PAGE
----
The world’s fish population could double by the year 2050 – providing more food and jobs, suggests new research.
The ground-breaking study shows the majority of the world’s fisheries could be recovered in just 10 years – if more environmentally friendly fishing methods are employed.
Researchers say the recovery of struggling fisheries would bring a “significant increase” in the amount of seafood that could be caught to feed the world’s growing population.
Three billion people worldwide rely on seafood as a key source of protein and about 260 million people work in fishery-related sectors, many of whom live in developing countries.
The research suggests that if reforms were implemented today, the percentage of fisheries in the world that are considered biologically healthy would grow from less than half today (47 per cent) to 77 per cent within just 10 years.
And , in addition to recovering fish populations and improved food security, the projected impact of the reforms would mean a 204 per cent increase in profits for fishermen by 2050.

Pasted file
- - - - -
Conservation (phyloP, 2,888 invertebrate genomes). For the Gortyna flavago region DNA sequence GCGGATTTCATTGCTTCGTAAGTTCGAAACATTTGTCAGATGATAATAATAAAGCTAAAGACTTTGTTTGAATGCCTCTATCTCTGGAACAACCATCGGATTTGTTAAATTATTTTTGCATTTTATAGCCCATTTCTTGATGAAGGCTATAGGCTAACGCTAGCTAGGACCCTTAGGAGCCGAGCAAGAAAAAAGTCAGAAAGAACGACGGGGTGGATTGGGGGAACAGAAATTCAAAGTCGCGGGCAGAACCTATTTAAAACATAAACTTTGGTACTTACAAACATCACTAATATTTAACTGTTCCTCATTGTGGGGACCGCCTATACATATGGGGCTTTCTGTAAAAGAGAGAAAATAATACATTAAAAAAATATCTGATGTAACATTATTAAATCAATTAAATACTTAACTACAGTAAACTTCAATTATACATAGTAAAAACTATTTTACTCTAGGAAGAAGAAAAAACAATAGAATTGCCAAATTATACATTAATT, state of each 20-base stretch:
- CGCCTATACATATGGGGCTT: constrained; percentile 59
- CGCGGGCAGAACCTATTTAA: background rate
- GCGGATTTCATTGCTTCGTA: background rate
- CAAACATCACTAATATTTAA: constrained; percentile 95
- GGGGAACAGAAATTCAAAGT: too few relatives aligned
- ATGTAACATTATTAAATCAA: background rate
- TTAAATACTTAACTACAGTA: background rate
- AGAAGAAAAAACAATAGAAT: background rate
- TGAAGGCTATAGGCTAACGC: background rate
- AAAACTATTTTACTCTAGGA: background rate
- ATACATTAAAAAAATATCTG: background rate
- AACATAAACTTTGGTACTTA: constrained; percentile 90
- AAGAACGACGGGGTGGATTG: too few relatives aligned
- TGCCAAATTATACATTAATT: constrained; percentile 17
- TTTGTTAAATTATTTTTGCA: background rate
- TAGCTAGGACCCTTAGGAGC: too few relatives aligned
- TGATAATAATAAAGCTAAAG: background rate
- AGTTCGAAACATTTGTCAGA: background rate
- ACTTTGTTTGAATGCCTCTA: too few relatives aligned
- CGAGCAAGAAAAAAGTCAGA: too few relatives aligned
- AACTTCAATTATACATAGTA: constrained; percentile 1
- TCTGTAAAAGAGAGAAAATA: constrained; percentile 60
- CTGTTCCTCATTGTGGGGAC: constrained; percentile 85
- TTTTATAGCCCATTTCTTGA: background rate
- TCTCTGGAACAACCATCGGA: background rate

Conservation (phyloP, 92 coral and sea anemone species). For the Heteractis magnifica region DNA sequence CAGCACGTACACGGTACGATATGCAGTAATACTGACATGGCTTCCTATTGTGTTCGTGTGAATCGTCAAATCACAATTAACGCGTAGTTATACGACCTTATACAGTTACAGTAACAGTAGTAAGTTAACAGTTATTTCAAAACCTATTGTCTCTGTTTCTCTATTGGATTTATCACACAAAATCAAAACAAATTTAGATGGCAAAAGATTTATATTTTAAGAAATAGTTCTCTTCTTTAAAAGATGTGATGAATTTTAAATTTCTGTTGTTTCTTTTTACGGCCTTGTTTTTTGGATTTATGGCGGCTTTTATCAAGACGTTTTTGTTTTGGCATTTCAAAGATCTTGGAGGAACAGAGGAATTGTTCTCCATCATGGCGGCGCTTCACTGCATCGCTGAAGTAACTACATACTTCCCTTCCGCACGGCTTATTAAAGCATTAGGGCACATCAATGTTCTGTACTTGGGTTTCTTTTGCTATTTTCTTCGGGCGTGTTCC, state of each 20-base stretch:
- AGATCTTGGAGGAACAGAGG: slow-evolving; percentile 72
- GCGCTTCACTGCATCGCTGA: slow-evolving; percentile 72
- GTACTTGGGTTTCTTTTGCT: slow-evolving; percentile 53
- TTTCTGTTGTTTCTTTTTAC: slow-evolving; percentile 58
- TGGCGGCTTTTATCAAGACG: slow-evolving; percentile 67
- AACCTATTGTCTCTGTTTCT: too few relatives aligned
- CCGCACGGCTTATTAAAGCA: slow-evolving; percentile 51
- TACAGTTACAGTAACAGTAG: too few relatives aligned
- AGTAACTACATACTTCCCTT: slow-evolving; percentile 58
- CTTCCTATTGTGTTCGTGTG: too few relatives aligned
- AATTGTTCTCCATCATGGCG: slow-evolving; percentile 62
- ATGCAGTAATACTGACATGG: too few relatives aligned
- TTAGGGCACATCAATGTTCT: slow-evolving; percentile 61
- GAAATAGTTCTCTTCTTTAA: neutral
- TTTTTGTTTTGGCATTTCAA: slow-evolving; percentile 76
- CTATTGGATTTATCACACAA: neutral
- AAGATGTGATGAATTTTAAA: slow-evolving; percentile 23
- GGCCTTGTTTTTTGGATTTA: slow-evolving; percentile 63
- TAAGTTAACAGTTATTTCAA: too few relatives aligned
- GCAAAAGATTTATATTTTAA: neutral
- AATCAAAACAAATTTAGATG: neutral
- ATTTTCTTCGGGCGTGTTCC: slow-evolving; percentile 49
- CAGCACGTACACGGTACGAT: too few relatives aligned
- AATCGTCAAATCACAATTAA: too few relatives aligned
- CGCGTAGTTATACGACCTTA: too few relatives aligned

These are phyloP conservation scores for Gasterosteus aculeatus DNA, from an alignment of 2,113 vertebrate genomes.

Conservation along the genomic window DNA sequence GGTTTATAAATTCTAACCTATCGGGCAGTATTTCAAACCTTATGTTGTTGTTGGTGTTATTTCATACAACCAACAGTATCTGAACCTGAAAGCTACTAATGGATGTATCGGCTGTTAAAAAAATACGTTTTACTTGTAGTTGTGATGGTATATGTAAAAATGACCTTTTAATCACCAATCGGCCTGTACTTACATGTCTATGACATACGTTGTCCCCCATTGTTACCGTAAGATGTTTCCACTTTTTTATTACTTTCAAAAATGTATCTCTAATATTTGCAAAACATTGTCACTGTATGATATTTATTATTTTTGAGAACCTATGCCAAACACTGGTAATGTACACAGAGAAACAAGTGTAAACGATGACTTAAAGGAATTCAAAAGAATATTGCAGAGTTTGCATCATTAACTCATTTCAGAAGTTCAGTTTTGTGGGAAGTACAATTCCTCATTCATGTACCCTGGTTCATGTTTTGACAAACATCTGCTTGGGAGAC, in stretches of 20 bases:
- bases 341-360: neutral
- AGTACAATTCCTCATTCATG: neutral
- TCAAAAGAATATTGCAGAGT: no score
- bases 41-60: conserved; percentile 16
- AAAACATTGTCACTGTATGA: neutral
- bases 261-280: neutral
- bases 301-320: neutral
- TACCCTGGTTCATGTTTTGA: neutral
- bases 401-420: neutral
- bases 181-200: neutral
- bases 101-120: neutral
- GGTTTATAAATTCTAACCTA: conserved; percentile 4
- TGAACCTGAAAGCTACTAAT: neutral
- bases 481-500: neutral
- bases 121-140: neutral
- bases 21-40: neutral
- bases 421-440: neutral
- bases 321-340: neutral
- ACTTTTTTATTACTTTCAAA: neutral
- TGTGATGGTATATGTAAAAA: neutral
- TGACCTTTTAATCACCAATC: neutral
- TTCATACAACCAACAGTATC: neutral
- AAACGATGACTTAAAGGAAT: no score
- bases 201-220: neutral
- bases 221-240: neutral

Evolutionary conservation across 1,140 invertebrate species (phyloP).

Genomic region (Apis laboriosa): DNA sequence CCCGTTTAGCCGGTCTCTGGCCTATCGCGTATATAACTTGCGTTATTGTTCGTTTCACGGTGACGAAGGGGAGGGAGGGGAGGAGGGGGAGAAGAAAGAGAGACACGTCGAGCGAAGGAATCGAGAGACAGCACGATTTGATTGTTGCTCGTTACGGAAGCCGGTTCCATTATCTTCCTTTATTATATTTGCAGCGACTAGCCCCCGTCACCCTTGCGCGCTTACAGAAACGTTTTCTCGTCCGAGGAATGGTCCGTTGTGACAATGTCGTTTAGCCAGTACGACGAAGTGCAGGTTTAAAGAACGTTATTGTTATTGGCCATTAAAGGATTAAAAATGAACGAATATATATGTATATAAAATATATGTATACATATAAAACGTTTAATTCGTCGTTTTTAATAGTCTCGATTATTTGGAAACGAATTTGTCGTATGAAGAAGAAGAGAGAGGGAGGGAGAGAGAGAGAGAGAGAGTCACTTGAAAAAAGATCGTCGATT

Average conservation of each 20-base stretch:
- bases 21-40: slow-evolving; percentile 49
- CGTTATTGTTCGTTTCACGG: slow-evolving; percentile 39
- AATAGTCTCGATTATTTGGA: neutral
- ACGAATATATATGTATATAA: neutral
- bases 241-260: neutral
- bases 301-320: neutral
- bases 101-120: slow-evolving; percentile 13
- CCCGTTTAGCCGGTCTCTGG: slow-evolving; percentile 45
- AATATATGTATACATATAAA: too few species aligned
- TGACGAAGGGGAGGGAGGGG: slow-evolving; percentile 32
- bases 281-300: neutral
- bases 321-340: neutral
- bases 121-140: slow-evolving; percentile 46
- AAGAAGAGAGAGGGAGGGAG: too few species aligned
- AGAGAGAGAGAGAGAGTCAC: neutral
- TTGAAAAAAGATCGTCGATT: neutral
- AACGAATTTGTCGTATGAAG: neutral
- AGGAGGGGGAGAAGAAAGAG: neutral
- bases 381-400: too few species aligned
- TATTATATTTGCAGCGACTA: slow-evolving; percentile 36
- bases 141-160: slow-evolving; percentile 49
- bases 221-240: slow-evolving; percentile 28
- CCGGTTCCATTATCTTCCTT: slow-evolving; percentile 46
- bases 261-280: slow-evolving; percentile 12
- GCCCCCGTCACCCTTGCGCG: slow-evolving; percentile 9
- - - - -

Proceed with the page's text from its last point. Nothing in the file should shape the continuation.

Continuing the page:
The findings, published in the Proceedings of the National Academy of Sciences, emerged from an analysis using a huge database of 4,713 fisheries that represent 78 per cent of the ocean’s catch – far more precise than previous analyses.
Co-author Professor Chris Costello, of The University of California at Santa Barbara, said: “The results suggest that institutional reforms, such as the implementation of secure fishing rights would yield the most significant results for the world’s fisheries.
“Fishing rights, which end the desperate race for fish by asking fishermen and women to adhere to strict, science-based catch limits in exchange for a right to a share of the catch or to a traditional fishing area, are already being used to great effect in places like Australia, Belize, Chile, Denmark, Namibia, and the United States.”